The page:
SJ: As a parent, I felt bad for the Payton children, Jarrett and Brittney. Your a father, too. Did you?
JP: Absolutely. It's almost like the unanswerable question. Of course you feel bad. I don't even know what the solution is, except to not write a historical biography. I love Jarrett Payton. He's one of the nicest people I've met in my life. His commitment to carry on his father's legacy is beautiful. Nothing short of beautiful.
SJ: What's been the highlight for you?
JP: There's two little ego highlights. I rapped The Super Bowl Shuffle Morning Joe on MSNBC with one of the hosts. The NFL Network did a documentary on Walter Payton. I turn it on, and the first voice I heard was me. As a fan of documentaries, and as a guy who loves sports documentary, that was a thrill for me. And making the New York Times list.
SJ: That's old hat for you!
JP: There was a little vindication.
SJ: What were your goals, when we were at the Tennessean [in 1996]?
JP: It's not something I ever thought of [writing books]. My goal, when I was at the Tennessean, was to get to Sports Illustrated. Then, when I got to SI, a friend of mine, Jon Wertheim, wrote about book about Venus Williams. I thought, 'That's not a bad idea.' So an agent came up with the idea, for the '86 Mets book. I really enjoyed it. I love hunkering down at the corner of a Starbucks, and finding their stories. I love traveling. I love going to Mississippi, and finding all these people from [Payton's] life. It's really riveting.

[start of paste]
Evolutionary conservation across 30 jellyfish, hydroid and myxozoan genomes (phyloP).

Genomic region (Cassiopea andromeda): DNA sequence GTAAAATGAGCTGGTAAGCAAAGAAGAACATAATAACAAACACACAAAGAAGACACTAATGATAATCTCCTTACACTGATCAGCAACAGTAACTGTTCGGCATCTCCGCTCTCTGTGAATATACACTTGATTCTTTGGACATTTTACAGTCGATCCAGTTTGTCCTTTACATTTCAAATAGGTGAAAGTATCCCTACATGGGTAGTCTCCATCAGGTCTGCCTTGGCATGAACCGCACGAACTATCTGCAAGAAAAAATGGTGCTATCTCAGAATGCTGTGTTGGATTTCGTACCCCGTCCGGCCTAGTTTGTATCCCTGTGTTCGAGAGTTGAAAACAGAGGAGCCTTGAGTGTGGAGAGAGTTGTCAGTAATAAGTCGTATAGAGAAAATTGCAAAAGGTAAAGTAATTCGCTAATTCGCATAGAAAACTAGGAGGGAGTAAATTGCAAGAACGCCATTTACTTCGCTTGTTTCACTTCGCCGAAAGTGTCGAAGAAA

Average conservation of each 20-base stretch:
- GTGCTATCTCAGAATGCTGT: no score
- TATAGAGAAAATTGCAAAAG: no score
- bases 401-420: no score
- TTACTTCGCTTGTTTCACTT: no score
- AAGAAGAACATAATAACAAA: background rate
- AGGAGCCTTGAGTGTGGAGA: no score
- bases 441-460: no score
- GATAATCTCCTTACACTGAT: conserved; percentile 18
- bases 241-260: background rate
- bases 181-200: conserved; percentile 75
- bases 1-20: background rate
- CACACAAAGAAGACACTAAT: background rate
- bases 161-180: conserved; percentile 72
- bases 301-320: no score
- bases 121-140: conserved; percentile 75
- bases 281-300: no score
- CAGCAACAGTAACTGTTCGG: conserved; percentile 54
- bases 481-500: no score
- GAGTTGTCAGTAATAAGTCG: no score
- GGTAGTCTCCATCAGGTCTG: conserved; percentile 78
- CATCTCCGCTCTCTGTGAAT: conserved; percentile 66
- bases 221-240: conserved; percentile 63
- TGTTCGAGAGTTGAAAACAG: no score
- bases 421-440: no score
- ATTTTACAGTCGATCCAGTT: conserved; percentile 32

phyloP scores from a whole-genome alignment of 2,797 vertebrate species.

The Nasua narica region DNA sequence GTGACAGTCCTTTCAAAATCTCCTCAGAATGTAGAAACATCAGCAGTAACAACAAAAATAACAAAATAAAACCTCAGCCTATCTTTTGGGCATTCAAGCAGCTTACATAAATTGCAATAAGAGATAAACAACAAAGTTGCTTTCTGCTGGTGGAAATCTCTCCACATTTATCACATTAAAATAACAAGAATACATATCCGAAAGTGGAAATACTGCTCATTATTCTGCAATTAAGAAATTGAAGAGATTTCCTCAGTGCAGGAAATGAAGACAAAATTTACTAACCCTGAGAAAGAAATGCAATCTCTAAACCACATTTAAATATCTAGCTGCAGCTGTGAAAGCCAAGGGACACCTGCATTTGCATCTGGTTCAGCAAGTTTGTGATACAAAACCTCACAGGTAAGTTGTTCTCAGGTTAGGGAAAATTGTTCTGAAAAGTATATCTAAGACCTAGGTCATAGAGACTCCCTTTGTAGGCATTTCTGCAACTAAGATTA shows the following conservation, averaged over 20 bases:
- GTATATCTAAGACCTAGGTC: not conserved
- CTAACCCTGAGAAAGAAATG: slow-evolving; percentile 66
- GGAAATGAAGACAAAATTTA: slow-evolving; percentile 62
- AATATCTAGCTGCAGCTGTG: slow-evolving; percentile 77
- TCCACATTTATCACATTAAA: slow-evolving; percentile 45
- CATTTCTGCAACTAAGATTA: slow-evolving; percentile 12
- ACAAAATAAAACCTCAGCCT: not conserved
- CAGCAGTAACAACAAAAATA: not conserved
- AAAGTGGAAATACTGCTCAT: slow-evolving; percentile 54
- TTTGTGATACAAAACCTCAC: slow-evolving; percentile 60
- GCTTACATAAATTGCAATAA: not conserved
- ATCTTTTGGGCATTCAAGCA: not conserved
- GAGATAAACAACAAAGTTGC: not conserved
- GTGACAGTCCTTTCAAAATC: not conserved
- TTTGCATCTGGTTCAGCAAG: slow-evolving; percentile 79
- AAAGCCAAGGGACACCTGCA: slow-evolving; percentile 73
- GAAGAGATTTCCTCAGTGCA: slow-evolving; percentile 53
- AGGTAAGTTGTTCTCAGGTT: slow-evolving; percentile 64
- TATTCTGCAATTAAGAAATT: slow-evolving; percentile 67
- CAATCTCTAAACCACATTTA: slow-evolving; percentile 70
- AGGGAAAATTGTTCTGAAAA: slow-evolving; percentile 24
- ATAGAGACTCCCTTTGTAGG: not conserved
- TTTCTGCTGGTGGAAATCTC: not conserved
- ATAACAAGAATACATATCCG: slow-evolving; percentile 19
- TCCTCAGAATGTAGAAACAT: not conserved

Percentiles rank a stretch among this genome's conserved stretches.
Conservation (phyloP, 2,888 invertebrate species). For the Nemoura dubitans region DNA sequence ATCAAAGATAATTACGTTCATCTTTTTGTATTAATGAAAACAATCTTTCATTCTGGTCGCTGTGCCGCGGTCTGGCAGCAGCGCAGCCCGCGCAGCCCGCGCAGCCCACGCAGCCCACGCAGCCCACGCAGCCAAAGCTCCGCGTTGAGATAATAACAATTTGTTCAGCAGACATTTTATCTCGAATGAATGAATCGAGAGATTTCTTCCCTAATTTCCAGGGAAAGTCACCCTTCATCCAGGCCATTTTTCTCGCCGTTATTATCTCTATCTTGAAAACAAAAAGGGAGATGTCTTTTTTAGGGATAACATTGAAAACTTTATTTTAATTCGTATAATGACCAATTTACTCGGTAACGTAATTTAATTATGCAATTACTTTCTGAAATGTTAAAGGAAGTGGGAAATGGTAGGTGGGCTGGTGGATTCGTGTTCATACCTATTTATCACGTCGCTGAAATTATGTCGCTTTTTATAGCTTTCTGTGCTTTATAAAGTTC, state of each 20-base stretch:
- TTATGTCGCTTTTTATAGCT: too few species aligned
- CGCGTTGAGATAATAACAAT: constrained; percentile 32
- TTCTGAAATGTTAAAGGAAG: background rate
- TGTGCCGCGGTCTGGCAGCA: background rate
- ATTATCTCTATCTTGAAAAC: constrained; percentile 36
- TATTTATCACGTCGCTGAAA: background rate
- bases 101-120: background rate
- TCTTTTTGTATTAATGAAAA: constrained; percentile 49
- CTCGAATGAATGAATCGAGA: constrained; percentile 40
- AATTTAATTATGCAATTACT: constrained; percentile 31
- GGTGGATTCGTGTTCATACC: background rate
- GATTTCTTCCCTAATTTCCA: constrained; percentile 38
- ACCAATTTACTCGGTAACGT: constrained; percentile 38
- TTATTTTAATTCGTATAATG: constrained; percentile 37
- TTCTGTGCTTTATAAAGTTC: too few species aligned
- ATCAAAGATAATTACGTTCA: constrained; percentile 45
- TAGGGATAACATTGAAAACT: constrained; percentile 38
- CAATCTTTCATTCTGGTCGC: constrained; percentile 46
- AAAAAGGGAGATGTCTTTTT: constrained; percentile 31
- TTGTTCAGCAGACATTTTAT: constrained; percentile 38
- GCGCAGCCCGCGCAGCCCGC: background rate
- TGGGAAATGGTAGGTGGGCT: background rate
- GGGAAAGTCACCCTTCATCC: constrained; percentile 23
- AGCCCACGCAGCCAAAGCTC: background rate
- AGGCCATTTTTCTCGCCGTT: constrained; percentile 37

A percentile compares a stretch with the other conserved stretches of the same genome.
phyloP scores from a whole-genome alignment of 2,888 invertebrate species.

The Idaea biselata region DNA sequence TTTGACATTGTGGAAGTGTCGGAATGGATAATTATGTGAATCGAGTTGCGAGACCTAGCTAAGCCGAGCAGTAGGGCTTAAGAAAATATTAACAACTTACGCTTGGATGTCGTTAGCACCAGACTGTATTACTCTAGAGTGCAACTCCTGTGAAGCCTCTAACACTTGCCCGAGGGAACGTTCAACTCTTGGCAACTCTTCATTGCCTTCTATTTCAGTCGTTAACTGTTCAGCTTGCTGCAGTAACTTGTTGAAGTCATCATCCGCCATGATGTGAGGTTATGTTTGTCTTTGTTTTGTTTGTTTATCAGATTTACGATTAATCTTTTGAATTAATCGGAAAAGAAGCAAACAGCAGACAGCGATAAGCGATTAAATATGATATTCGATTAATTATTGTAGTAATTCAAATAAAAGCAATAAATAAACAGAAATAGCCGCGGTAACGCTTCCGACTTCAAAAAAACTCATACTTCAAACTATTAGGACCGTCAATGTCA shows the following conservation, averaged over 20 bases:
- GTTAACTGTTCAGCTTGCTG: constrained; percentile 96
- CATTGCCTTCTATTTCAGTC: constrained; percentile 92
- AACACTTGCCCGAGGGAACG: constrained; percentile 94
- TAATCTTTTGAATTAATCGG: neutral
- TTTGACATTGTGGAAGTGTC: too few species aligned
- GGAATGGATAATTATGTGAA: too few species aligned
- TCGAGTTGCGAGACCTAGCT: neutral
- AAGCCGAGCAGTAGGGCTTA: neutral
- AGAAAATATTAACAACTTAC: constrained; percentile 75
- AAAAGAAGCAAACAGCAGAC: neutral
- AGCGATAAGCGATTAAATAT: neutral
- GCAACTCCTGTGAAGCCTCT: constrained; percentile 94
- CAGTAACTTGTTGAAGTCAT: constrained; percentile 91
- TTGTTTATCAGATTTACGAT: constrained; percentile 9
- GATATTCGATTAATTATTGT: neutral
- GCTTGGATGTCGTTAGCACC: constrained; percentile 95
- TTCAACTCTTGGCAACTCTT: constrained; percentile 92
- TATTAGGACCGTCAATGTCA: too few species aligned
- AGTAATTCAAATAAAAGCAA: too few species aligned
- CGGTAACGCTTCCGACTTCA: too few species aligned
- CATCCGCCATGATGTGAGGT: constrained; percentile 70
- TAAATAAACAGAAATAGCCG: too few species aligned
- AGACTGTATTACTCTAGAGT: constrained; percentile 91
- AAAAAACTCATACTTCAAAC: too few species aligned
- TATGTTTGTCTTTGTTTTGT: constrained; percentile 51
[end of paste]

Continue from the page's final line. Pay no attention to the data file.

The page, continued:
SJ: Why have you waited so long to come to Chicago?
JP: My publisher prints out postcards about the book. Then I go to a stadium and hand them out. They printed it for the Payton book. It was a weekend. Then the excerpt came out, and the reaction was so negative - so negative - my publishing company said, 'This doesn't sound like a good idea, to send you to Soldier Field.' I was disappointed, but I had to agree with them. It didn't seem logical. I didn't reel like getting my head bashed in with a pipe. Now, people have read it.
Pearlman will be appearing at Anderson's Bookshop, 123 W. Jefferson Ave., Naperville, Monday at 7 p.m.
Then, on Wednesday, Pearlman will discuss his book at 7:30 p.m. at KAM Isaiah Israel
Congregation, 1100 E. Hyde Park Boulevard, Chicago. The event is free and open
to the public.